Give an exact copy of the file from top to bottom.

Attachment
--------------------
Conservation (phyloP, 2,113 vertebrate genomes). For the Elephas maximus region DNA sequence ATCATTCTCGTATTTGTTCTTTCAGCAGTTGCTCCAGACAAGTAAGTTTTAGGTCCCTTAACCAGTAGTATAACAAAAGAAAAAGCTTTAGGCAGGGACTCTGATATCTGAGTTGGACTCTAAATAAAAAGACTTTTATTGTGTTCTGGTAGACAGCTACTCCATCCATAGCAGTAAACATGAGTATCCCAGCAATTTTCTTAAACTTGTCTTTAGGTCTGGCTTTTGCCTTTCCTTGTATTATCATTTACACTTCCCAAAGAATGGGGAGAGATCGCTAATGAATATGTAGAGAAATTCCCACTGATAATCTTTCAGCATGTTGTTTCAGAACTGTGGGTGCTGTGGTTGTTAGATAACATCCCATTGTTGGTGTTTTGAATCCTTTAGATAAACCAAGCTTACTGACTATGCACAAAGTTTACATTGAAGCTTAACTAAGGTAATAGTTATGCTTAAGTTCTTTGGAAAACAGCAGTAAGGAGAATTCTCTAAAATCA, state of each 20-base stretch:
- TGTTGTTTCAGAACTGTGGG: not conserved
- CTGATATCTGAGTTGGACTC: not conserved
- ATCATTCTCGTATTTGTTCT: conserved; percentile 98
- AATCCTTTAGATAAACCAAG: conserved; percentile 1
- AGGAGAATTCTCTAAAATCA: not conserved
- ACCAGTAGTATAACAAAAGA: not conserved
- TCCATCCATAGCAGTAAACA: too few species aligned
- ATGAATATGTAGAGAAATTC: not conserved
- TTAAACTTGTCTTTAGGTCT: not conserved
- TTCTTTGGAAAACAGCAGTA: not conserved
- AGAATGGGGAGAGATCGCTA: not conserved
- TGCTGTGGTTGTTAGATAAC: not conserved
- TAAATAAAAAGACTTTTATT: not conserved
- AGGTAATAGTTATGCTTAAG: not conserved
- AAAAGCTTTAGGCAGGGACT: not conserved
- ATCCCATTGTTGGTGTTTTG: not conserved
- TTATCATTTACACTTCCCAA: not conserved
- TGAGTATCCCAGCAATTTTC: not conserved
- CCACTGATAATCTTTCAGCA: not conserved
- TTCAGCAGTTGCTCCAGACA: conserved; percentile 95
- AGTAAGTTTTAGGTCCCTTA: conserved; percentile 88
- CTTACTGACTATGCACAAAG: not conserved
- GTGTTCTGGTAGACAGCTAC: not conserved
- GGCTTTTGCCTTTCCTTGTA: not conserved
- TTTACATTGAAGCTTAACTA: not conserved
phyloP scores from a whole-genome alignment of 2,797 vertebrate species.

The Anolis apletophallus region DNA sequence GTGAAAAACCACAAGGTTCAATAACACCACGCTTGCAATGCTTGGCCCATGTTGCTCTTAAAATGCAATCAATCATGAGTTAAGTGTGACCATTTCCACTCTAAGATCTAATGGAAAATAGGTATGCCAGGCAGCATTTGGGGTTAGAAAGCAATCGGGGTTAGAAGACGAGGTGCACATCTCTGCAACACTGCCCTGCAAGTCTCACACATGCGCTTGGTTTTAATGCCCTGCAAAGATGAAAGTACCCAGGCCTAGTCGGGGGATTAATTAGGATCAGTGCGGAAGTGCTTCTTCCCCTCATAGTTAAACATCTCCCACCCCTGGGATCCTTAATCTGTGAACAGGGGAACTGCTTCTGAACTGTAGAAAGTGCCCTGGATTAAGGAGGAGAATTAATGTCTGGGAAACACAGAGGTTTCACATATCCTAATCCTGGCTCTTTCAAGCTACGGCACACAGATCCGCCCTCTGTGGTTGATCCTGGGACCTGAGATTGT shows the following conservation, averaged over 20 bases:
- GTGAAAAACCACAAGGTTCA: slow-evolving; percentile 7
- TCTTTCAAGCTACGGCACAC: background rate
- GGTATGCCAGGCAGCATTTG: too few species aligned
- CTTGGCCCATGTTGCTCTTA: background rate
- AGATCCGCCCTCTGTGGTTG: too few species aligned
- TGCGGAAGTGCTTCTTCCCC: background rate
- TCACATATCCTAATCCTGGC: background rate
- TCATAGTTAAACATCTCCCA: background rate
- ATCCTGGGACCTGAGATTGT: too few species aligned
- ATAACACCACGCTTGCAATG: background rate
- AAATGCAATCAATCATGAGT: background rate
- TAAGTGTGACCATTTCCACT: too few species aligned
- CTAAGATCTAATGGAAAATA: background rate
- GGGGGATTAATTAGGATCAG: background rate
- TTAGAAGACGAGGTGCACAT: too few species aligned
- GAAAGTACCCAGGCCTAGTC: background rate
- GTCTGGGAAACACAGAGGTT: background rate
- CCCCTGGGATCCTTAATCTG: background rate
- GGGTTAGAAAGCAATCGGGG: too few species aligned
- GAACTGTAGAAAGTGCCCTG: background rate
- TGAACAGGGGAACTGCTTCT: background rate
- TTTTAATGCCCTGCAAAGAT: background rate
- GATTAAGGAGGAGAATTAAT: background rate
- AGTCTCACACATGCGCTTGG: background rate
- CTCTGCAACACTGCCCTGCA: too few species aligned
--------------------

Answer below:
Conservation (phyloP, 2,113 vertebrate genomes). For the Elephas maximus region DNA sequence ATCATTCTCGTATTTGTTCTTTCAGCAGTTGCTCCAGACAAGTAAGTTTTAGGTCCCTTAACCAGTAGTATAACAAAAGAAAAAGCTTTAGGCAGGGACTCTGATATCTGAGTTGGACTCTAAATAAAAAGACTTTTATTGTGTTCTGGTAGACAGCTACTCCATCCATAGCAGTAAACATGAGTATCCCAGCAATTTTCTTAAACTTGTCTTTAGGTCTGGCTTTTGCCTTTCCTTGTATTATCATTTACACTTCCCAAAGAATGGGGAGAGATCGCTAATGAATATGTAGAGAAATTCCCACTGATAATCTTTCAGCATGTTGTTTCAGAACTGTGGGTGCTGTGGTTGTTAGATAACATCCCATTGTTGGTGTTTTGAATCCTTTAGATAAACCAAGCTTACTGACTATGCACAAAGTTTACATTGAAGCTTAACTAAGGTAATAGTTATGCTTAAGTTCTTTGGAAAACAGCAGTAAGGAGAATTCTCTAAAATCA, state of each 20-base stretch:
- TGTTGTTTCAGAACTGTGGG: not conserved
- CTGATATCTGAGTTGGACTC: not conserved
- ATCATTCTCGTATTTGTTCT: conserved; percentile 98
- AATCCTTTAGATAAACCAAG: conserved; percentile 1
- AGGAGAATTCTCTAAAATCA: not conserved
- ACCAGTAGTATAACAAAAGA: not conserved
- TCCATCCATAGCAGTAAACA: too few species aligned
- ATGAATATGTAGAGAAATTC: not conserved
- TTAAACTTGTCTTTAGGTCT: not conserved
- TTCTTTGGAAAACAGCAGTA: not conserved
- AGAATGGGGAGAGATCGCTA: not conserved
- TGCTGTGGTTGTTAGATAAC: not conserved
- TAAATAAAAAGACTTTTATT: not conserved
- AGGTAATAGTTATGCTTAAG: not conserved
- AAAAGCTTTAGGCAGGGACT: not conserved
- ATCCCATTGTTGGTGTTTTG: not conserved
- TTATCATTTACACTTCCCAA: not conserved
- TGAGTATCCCAGCAATTTTC: not conserved
- CCACTGATAATCTTTCAGCA: not conserved
- TTCAGCAGTTGCTCCAGACA: conserved; percentile 95
- AGTAAGTTTTAGGTCCCTTA: conserved; percentile 88
- CTTACTGACTATGCACAAAG: not conserved
- GTGTTCTGGTAGACAGCTAC: not conserved
- GGCTTTTGCCTTTCCTTGTA: not conserved
- TTTACATTGAAGCTTAACTA: not conserved
phyloP scores from a whole-genome alignment of 2,797 vertebrate species.

The Anolis apletophallus region DNA sequence GTGAAAAACCACAAGGTTCAATAACACCACGCTTGCAATGCTTGGCCCATGTTGCTCTTAAAATGCAATCAATCATGAGTTAAGTGTGACCATTTCCACTCTAAGATCTAATGGAAAATAGGTATGCCAGGCAGCATTTGGGGTTAGAAAGCAATCGGGGTTAGAAGACGAGGTGCACATCTCTGCAACACTGCCCTGCAAGTCTCACACATGCGCTTGGTTTTAATGCCCTGCAAAGATGAAAGTACCCAGGCCTAGTCGGGGGATTAATTAGGATCAGTGCGGAAGTGCTTCTTCCCCTCATAGTTAAACATCTCCCACCCCTGGGATCCTTAATCTGTGAACAGGGGAACTGCTTCTGAACTGTAGAAAGTGCCCTGGATTAAGGAGGAGAATTAATGTCTGGGAAACACAGAGGTTTCACATATCCTAATCCTGGCTCTTTCAAGCTACGGCACACAGATCCGCCCTCTGTGGTTGATCCTGGGACCTGAGATTGT shows the following conservation, averaged over 20 bases:
- GTGAAAAACCACAAGGTTCA: slow-evolving; percentile 7
- TCTTTCAAGCTACGGCACAC: background rate
- GGTATGCCAGGCAGCATTTG: too few species aligned
- CTTGGCCCATGTTGCTCTTA: background rate
- AGATCCGCCCTCTGTGGTTG: too few species aligned
- TGCGGAAGTGCTTCTTCCCC: background rate
- TCACATATCCTAATCCTGGC: background rate
- TCATAGTTAAACATCTCCCA: background rate
- ATCCTGGGACCTGAGATTGT: too few species aligned
- ATAACACCACGCTTGCAATG: background rate
- AAATGCAATCAATCATGAGT: background rate
- TAAGTGTGACCATTTCCACT: too few species aligned
- CTAAGATCTAATGGAAAATA: background rate
- GGGGGATTAATTAGGATCAG: background rate
- TTAGAAGACGAGGTGCACAT: too few species aligned
- GAAAGTACCCAGGCCTAGTC: background rate
- GTCTGGGAAACACAGAGGTT: background rate
- CCCCTGGGATCCTTAATCTG: background rate
- GGGTTAGAAAGCAATCGGGG: too few species aligned
- GAACTGTAGAAAGTGCCCTG: background rate
- TGAACAGGGGAACTGCTTCT: background rate
- TTTTAATGCCCTGCAAAGAT: background rate
- GATTAAGGAGGAGAATTAAT: background rate
- AGTCTCACACATGCGCTTGG: background rate
- CTCTGCAACACTGCCCTGCA: too few species aligned